Microcannulas perform many of the same injections that sharp-tip needles do, but they do it with far fewer side effects and less chance of broken blood vessels. Here are the top three reasons why injectors should consider using them in cosmetic/surgical procedures
Arguably the most significant thing that separates a sharp-tip needle from a cannula is the tip. Unlike hypodermic needles that pierce through the skin, blunt-tipped cannulas push through tissue and nudge any major blood vessels out of the way. Without the sharp end, it’s also more painless for the patient.
Blunt needles also excel at pushing in beneath the subdermal layer of skin, since the concentration of blood vessels is higher there. While traditional sharp-tip needles can piece through those layers, they often do so at the cost of heavy bruising, bleeding, and inflammation after the procedure is done. If the patient is taking non-steroidal anti-inflammatory medication (NSAIDs), their ability to form blood clots after the injection can be compromised.
Microcannulas are also designed with a flexible needle shaft that can bend in response to pressure. With enough time and practice, an injector can essentially maneuver their way through the skin without having to make multiple entry points to reach different injection sites.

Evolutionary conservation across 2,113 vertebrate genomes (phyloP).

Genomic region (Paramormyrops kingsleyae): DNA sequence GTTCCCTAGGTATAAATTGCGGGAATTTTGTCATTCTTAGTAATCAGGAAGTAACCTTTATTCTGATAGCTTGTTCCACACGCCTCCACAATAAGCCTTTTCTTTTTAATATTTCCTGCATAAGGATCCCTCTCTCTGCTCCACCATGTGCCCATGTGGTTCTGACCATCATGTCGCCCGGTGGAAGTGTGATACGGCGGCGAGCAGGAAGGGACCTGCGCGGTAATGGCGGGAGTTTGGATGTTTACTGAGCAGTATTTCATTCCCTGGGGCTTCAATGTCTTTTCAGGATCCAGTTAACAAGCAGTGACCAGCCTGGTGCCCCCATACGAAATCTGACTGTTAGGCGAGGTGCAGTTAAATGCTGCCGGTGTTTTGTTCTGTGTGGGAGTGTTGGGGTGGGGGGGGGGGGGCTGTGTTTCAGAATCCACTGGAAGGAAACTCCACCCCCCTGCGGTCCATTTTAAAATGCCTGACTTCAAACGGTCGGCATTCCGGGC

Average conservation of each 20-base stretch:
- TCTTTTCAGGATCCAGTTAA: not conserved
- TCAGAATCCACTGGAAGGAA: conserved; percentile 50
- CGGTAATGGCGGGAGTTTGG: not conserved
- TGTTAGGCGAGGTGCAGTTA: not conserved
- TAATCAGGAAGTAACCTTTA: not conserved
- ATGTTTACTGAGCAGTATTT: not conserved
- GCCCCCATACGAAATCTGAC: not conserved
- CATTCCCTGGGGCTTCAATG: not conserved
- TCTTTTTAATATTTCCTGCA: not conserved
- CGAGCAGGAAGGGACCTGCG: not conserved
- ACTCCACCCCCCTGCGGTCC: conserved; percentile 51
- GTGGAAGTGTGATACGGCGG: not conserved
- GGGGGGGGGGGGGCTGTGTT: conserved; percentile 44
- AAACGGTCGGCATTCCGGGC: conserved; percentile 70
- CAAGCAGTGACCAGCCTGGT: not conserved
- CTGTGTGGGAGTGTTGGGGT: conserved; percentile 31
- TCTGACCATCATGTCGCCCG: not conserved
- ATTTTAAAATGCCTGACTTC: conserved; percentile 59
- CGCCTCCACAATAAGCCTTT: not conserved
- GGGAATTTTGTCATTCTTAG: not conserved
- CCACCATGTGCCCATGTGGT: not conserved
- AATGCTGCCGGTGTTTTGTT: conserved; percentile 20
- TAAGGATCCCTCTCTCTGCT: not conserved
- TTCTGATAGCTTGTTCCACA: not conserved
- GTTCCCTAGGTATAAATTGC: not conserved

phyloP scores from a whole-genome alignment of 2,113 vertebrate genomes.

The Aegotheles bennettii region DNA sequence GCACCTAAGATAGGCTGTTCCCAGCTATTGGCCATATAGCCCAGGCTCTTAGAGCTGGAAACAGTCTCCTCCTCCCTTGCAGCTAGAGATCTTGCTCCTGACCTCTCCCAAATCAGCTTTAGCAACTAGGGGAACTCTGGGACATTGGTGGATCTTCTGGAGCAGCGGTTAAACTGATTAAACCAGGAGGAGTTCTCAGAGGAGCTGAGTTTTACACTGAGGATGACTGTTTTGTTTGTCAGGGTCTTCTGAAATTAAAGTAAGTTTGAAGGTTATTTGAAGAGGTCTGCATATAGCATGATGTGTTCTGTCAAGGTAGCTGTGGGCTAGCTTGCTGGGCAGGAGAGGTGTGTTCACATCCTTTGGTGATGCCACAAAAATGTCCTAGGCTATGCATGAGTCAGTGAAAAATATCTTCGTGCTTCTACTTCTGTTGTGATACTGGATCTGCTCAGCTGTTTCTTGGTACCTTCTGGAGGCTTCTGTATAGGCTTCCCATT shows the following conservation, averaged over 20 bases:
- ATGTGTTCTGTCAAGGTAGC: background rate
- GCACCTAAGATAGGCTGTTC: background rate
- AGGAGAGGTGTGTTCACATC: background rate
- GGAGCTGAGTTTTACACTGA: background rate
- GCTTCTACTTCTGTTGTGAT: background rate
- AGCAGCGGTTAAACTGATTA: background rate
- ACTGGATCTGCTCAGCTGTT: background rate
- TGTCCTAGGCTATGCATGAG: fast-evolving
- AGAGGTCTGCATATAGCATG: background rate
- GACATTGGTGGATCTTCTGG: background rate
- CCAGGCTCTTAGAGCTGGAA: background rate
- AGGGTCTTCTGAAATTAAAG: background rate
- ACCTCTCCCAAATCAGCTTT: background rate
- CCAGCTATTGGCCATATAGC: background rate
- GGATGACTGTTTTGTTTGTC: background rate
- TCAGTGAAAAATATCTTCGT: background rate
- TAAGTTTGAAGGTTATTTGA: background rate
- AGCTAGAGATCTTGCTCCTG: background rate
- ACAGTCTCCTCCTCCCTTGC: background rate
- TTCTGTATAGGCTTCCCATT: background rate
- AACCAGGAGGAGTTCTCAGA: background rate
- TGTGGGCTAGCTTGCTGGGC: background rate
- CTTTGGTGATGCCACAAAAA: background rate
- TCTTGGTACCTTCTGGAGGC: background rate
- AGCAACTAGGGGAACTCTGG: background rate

This is especially crucial when you consider procedures that involve dermal fillers since filler material can often come close to sensitive areas of the face and skin. For example, dermal fillers under the eye can be tricky with traditional needles because of the risk of damage. However, microcannula use can access the area adjacent to the site, and inject the filler material there without harming the patient.
On average, cannulas are slightly longer than needles. This can give injectors more leeway into controlling how much medication/product they inject through the syringe, and control its output as the procedure goes on. This is critical for cosmetic treatments since doses of a product like dermal fillers and other injectables like Botox need to be closely monitored.
The longer needle shaft also means that it’s better at pushing through the subdermal layer, which helps fill in deep lines in the face. Longer needle shafts can also help the injector reach sensitive areas of the body/face from a more durable site, like the nasolabial folds from the cheek area.
Overall, cannulas are simply better if the patient wants a painless procedure or the length and intensity of their post-operative care. They’re exceptional at injecting products like facial fillers with accuracy and can even work as a better tool for liposuction treatment.
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Despite these options, there are some caveats that injectors – especially dermatologists – should consider with their use.
Even if a dermatologist uses a microcannula instead of a sharp-tip needle, their level of experience will not be the same. While the microcannula can do plenty for a dermatologist trying to inject dermal filler, the unique properties of the needle can prove to be a challenge, especially to those who are used to traditional sharp-tip needles.
It’s for this reason that there are some certification programs and courses that offer training and certification in the use of medical microcannulas for surgery and cosmetic procedures. While a dermatologist can gain the requisite experience on their own, getting a certification will allow them to better market this new service and increase confidence in their ability to administer it.